Digital simulation of ground-water flow in the Warwick Aquifer, Fort Totten Indian Reservation, North Dakota

Water-Resources Investigations Report 97-4114




The demand for water from the Warwick aquifer, which underlies the Fort Totten Indian Reservation in northeastern North Dakota, has been increasing during recent years. Therefore, the Spirit Lake Sioux Nation is interested in resolving questions about the quantity and quality of water in the aquifer and in developing a water-management plan for future water use. A study was conducted to evaluate the surface-water and ground-water resources of the Fort Totten Indian Reservation and, in particular, the ground-water resources in the area of the Warwick aquifer. A major component of the study, addressed by this report, was to define the ground-water flow system of the aquifer.

The Warwick aquifer consists of outwash deposits of the Warwick outwash plain that are as much as 30 feet thick and buried-valley deposits beneath the outwash plain that are as much as 200 feet thick. The aquifer is bounded on the north and west by end-moraine deposits and Devils Lake, on the south by the Sheyenne River Valley, and on the east by outwash deposits and ravines. The aquifer is underlain by Pierre Shale or by glacial till, clay, or silt. Ground-water gradients generally are small and rarely are more than 3 or 4 feet per mile. From 1982 to 1993, withdrawals from the Devils Lake well field averaged 1.5 cubic feet per second, and withdrawals from irrigation wells averaged 1.29 cubic feet per second. The combined discharge from springs may be about 3 cubic feet per second. During the early 1990s, the Warwick aquifer probably was in a steady-state condition with regard to storage change in the aquifer.

A finite-difference, three-dimensional, ground-water flow model provided a reasonable simulation of ground-water flow in the Warwick aquifer. The aquifer was divided vertically into two layers and horizontally into a grid of 83 by 109 cells, each measuring 656 feet (200 meters) per side. The steady-state simulation was conducted using 1992 pumpage rates and October 1992 water levels. The mean absolute difference between simulated and derived water-level altitudes during final calibration of the model was 1.52 feet. The two transient simulations were conducted for 20 time intervals of 1 year each using both the small and large storage estimates, doubled 1992 pumpage from the Devils Lake well field, 1992 irrigation pumpage, and initial water-level altitudes simulated by the October 1992 steady-state simulation. In the simulation using the small storage estimate and doubled pumpage, model cells in the area of the well field went dry after 13 years.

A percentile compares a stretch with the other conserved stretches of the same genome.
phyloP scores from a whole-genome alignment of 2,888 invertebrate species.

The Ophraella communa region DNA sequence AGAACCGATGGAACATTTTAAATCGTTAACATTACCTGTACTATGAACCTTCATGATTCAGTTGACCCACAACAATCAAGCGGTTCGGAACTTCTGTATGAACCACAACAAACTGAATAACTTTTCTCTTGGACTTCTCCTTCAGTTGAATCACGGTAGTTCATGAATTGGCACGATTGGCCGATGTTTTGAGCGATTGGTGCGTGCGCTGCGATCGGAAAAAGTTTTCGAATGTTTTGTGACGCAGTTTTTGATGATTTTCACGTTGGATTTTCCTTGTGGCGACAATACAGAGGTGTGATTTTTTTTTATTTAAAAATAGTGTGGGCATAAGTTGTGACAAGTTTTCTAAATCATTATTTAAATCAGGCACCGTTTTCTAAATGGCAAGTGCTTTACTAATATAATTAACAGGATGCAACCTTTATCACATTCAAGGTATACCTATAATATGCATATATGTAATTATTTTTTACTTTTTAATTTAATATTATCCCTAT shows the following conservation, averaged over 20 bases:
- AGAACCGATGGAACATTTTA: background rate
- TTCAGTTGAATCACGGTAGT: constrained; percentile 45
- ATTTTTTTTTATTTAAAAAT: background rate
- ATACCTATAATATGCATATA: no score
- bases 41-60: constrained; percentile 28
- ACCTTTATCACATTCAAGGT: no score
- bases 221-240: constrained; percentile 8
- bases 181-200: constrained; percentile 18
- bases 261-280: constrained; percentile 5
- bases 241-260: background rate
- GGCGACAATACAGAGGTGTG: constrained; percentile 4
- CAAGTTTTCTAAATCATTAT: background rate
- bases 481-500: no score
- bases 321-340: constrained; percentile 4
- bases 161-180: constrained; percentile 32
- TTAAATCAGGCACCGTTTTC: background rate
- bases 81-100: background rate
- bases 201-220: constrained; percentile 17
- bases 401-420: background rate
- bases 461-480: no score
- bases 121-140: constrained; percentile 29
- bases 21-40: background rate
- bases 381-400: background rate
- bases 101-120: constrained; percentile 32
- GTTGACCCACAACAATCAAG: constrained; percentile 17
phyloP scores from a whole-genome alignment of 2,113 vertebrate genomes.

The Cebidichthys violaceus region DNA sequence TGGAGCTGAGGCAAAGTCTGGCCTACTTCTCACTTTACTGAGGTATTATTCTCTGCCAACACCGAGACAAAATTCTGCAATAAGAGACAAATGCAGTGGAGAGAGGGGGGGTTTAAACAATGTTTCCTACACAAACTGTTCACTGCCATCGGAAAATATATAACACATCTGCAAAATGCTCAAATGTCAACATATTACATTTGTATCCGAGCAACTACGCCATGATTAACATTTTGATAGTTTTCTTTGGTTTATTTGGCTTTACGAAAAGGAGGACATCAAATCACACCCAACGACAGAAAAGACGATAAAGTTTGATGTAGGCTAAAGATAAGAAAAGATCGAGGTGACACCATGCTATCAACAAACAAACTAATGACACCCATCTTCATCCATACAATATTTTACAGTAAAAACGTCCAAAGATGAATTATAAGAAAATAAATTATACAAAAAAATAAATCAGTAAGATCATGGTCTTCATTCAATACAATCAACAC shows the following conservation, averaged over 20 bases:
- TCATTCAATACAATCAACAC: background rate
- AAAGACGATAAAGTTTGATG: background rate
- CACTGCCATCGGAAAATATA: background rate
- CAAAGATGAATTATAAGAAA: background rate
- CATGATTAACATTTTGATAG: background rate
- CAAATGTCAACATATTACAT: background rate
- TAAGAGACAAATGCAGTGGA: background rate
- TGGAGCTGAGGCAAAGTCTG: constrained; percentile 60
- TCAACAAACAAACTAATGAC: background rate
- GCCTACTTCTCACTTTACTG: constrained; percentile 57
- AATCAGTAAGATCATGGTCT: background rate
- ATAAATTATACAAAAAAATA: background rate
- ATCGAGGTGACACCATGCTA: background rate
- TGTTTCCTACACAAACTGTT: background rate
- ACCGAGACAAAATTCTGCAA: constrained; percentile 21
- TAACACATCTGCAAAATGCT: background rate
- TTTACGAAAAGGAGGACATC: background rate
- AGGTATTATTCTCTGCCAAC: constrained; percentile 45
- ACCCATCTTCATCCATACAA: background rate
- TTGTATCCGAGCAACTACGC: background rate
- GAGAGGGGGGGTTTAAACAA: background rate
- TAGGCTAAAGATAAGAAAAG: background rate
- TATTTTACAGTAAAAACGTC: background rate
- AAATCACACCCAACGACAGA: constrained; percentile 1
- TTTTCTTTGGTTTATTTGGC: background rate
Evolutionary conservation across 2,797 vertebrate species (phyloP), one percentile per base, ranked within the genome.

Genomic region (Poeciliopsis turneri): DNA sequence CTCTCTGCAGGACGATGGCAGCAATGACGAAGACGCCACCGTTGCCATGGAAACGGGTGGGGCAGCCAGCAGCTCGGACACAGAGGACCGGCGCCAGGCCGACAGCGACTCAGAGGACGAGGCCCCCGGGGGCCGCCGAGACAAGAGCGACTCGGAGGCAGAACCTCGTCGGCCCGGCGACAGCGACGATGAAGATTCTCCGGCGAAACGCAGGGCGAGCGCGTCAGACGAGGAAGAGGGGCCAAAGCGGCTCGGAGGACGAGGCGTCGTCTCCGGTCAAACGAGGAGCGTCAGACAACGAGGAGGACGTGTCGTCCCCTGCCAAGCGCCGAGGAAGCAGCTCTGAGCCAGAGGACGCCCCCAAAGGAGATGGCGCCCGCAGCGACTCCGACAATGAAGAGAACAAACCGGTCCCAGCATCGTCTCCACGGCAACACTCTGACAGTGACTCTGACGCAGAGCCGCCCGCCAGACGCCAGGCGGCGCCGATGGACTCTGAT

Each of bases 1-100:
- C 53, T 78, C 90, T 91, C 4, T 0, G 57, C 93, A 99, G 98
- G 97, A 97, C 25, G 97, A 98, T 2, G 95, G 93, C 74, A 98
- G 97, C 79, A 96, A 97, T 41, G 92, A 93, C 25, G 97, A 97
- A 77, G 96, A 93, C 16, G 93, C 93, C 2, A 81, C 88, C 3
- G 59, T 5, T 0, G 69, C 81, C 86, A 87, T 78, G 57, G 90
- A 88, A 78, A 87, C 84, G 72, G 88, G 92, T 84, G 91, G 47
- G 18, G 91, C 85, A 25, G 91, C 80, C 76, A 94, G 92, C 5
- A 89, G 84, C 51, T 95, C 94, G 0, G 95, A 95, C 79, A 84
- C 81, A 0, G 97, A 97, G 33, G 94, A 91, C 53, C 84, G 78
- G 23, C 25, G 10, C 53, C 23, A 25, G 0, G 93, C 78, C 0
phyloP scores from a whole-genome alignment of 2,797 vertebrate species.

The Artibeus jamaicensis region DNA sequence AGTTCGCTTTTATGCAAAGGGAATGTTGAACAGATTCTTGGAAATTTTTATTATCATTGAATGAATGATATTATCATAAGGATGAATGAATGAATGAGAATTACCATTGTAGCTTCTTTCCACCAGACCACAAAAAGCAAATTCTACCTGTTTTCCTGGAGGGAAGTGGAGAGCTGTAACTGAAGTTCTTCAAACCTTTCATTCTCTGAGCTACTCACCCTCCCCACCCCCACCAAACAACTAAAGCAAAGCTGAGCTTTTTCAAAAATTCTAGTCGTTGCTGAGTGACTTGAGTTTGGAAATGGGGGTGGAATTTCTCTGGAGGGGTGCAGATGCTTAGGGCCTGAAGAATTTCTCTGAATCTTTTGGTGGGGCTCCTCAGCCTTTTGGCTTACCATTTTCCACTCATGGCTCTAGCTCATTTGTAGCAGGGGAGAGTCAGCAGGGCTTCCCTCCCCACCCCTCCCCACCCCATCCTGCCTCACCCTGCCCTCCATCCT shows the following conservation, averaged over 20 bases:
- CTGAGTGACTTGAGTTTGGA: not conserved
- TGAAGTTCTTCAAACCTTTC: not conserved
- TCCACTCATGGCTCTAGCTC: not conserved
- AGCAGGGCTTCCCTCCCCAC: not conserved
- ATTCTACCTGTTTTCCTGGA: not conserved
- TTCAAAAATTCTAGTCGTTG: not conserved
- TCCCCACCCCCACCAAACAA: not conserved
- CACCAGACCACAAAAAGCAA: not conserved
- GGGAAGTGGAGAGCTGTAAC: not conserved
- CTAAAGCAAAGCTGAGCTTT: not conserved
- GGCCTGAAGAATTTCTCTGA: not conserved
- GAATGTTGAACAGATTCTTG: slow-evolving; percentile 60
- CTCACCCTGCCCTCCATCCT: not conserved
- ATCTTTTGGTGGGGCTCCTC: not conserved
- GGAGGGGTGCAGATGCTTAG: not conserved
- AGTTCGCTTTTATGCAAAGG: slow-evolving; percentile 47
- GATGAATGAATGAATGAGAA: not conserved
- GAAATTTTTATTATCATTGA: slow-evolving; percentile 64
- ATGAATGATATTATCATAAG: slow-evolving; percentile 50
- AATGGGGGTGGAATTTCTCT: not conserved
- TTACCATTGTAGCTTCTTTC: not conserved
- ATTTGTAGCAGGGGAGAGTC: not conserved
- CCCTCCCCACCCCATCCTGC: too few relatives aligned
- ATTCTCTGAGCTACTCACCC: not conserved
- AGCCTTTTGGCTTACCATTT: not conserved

Assumptions made in the design of the model generally are supported by the digital simulation. Except in the area of Warwick Springs and smaller springs, lateral and basal boundaries of the aquifer are impermeable. The flow system is dominated by recharge and evapotranspiration. Recharge rates obtained during the calibration process were lower in topographically high areas than in topographically low areas. Hydraulic conductivity in the area of the Devils Lake well field was larger than that in the rest of the aquifer.

Additional publication details

Publication type:
Publication Subtype:
USGS Numbered Series
Digital simulation of ground-water flow in the Warwick Aquifer, Fort Totten Indian Reservation, North Dakota
Series title:
Water-Resources Investigations Report
Series number:
Year Published:
U.S. Geological Survey
Contributing office(s):
North Dakota Water Science Center, Dakota Water Science Center
iv, 50 p.